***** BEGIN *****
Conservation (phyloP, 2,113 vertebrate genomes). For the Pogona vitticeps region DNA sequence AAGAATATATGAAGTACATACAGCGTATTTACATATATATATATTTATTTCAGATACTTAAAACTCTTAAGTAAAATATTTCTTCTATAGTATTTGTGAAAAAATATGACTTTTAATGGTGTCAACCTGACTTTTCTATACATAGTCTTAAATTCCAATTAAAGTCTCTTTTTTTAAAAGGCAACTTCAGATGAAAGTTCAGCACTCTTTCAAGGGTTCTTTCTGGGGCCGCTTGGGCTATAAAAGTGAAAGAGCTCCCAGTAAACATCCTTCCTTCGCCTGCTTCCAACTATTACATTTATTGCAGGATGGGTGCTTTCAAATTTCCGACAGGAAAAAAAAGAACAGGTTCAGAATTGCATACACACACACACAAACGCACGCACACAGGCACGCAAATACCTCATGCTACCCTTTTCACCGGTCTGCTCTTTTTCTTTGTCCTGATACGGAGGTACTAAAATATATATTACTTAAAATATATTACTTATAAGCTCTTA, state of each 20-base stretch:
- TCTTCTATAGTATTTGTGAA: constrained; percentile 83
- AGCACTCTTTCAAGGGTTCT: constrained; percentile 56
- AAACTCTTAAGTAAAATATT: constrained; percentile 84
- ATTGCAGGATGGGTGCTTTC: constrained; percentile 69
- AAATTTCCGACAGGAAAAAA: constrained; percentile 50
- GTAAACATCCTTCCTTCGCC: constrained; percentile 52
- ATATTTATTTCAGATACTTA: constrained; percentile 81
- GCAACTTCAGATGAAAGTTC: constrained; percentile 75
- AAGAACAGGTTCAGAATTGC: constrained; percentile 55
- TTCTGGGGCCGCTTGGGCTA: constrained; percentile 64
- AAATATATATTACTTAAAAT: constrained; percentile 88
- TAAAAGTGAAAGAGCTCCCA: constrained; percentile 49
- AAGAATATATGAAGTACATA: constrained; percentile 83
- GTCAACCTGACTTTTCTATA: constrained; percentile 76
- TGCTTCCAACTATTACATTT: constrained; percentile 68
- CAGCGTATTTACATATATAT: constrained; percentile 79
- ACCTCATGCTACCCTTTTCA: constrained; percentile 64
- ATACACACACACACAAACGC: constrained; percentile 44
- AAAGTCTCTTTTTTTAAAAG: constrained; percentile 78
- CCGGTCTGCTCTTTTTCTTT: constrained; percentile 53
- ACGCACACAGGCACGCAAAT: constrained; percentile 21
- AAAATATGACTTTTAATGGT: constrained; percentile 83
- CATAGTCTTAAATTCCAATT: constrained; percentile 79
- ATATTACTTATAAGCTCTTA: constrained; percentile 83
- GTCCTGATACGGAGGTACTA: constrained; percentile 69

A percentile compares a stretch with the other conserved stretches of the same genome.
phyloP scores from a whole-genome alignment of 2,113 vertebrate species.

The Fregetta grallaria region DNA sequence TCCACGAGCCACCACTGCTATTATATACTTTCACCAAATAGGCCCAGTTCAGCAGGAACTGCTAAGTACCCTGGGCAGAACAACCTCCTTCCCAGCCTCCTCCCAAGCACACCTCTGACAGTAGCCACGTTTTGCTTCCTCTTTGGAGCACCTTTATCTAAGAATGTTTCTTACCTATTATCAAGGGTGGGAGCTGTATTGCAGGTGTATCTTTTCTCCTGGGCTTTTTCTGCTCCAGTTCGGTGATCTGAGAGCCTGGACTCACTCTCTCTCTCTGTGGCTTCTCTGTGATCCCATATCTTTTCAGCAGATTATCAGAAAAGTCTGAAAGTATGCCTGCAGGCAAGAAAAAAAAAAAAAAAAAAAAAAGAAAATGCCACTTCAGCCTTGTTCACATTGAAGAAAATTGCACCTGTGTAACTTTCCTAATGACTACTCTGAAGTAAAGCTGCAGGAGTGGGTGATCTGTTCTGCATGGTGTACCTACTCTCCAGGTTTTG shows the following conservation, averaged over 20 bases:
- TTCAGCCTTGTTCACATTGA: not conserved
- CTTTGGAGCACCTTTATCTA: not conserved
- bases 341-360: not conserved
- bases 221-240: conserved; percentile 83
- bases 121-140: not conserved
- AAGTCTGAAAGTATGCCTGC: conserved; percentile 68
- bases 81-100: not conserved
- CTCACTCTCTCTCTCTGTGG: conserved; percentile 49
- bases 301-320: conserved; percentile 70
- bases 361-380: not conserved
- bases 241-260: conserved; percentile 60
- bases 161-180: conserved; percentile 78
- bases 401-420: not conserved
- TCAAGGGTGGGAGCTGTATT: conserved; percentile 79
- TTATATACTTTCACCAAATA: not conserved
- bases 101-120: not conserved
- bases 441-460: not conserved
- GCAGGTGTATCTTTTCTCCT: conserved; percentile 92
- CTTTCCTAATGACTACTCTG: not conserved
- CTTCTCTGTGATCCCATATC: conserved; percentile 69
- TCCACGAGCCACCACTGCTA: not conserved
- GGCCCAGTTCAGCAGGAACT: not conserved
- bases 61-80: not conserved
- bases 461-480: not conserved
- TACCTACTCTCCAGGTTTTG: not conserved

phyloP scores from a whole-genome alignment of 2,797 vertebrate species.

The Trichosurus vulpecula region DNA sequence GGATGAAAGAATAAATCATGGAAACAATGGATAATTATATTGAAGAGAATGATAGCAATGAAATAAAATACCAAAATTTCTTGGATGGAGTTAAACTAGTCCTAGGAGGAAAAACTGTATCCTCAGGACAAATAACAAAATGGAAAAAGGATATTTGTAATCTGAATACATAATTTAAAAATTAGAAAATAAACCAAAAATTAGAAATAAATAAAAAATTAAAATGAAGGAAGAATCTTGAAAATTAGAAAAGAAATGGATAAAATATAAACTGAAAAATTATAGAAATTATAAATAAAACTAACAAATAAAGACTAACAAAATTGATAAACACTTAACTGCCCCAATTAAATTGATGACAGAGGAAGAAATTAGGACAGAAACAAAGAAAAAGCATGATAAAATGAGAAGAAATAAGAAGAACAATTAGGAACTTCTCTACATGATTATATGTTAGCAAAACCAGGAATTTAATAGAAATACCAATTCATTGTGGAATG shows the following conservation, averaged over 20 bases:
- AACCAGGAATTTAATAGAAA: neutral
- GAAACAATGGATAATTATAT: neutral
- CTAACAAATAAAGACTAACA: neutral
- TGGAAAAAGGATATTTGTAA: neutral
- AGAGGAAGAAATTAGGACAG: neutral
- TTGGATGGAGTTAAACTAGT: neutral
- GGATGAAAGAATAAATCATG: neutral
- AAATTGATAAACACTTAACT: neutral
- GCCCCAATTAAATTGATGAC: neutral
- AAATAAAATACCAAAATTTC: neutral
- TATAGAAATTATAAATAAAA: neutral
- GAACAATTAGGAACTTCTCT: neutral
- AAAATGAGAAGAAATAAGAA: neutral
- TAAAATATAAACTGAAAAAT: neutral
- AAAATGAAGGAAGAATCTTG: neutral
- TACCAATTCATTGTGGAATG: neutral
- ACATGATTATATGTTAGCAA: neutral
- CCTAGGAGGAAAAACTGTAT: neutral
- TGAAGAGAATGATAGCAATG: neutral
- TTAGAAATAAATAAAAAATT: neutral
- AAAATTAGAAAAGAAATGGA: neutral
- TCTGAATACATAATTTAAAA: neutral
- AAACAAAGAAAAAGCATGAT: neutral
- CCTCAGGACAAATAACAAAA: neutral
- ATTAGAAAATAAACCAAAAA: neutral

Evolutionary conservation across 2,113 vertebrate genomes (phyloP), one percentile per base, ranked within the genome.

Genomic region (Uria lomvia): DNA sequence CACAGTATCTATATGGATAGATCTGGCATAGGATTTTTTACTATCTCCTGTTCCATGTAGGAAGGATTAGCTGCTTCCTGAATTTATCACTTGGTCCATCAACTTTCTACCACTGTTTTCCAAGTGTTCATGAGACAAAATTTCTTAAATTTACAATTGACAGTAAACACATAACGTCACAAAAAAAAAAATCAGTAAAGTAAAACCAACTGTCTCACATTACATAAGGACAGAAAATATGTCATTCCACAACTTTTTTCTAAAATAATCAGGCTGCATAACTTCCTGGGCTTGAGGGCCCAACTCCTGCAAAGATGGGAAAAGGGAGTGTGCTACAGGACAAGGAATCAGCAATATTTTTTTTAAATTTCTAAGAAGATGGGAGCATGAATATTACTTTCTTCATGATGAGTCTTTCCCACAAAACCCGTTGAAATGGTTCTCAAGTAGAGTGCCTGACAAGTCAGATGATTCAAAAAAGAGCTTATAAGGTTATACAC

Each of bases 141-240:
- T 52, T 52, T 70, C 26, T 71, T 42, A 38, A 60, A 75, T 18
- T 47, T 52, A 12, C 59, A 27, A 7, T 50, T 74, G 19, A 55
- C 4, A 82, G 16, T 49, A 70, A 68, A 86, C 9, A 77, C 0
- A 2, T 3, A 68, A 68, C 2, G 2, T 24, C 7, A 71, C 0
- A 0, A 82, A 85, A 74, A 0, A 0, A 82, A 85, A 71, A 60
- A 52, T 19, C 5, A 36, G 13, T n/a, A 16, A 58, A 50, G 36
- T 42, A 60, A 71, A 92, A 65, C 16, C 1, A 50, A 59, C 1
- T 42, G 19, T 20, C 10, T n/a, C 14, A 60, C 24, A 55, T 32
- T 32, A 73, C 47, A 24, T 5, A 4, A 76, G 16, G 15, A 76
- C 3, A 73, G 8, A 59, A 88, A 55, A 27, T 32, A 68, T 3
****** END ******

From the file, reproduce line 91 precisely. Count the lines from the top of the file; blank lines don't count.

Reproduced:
- T 42, A 60, A 71, A 92, A 65, C 16, C 1, A 50, A 59, C 1